Policy and Strategy Perspectives
- The McGill International Entrepreneurship series
Edited by Hamid Etemad and Richard Wright
Chapter 6: Cluster Development Programmes: Panacea or Placebo for Promoting SME Growth and Internationalization?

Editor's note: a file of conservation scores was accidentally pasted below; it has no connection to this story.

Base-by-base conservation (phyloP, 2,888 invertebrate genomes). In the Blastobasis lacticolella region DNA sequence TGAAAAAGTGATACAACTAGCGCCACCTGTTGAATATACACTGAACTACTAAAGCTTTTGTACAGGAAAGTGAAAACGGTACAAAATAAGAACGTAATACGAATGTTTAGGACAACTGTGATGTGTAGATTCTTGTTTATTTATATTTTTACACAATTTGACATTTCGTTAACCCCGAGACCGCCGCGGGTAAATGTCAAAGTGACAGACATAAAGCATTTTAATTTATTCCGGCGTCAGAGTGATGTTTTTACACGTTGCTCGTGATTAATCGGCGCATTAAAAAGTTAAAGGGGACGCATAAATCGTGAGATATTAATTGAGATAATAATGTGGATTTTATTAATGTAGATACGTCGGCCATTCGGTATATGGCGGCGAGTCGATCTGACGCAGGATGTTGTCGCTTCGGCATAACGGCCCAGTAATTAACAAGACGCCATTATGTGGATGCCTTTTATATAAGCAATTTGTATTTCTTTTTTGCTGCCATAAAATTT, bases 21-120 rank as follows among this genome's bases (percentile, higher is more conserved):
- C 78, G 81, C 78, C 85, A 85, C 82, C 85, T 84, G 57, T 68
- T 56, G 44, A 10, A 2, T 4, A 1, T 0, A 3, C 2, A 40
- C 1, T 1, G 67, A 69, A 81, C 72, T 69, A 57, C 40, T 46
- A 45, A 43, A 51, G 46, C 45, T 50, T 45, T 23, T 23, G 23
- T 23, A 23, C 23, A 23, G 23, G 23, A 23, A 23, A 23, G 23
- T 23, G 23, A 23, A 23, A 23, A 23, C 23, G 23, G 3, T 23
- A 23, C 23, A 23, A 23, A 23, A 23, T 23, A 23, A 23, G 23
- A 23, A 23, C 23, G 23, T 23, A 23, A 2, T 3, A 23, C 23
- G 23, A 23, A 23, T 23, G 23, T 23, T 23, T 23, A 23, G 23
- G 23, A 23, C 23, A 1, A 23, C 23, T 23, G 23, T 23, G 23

Peter Brown and Rod McNaughton INTRODUCTION Regional cluster development is the latest panacea in government initiatives to encourage home-based competitive advantage for small ﬁrms trying to operate in an international market. Where governments once focused on general network strategies to address issues of growth, competitiveness and internationalization (McNaughton and Bell, 1999), they now embrace the concept of localized networks. These clusters of similar ﬁrms, found in distinct geographical regions, apparently derive support and competitive advantage through highly localized inter-ﬁrm relationships, place-speciﬁc history, economic factors, values and culture. Drawing on a range of research – including that related to industrial districts (Marshall, 1910), economic geography (Weber, 1929; Krugman, 1991), localized competitive advantage (Porter, 1990, 1998), local milieu (Aydalot and Keeble, 1988; Camagni, 1991), location-speciﬁc knowledge and innovation (Maskell and Malmberg, 1999; Feldman, 1994) – the concept of dynamic SME development through inter-ﬁrm relationships and spatial proximity has achieved international currency. Underlining the intrinsic developmental advantages of location is the frequently cited evidence that clusters result in dynamic regional economic development. Areas like Northern Italy (Putnam, 1993), Baden-Wurttemberg (Staber, 1998), Silicon Valley and Boston’s Route 128 (Saxenian, 1990, 1994) have been held up as proof that economic and competitive advantages accrue where similar ﬁrms cluster together. There should be little surprise that government agencies in at least 35 diﬀerent instances (Porter, 1998) have focused on policy implementation designed to stimulate and encourage the development of dynamic clusters of industrial activity within speciﬁc regional economies. This championing of clusters...
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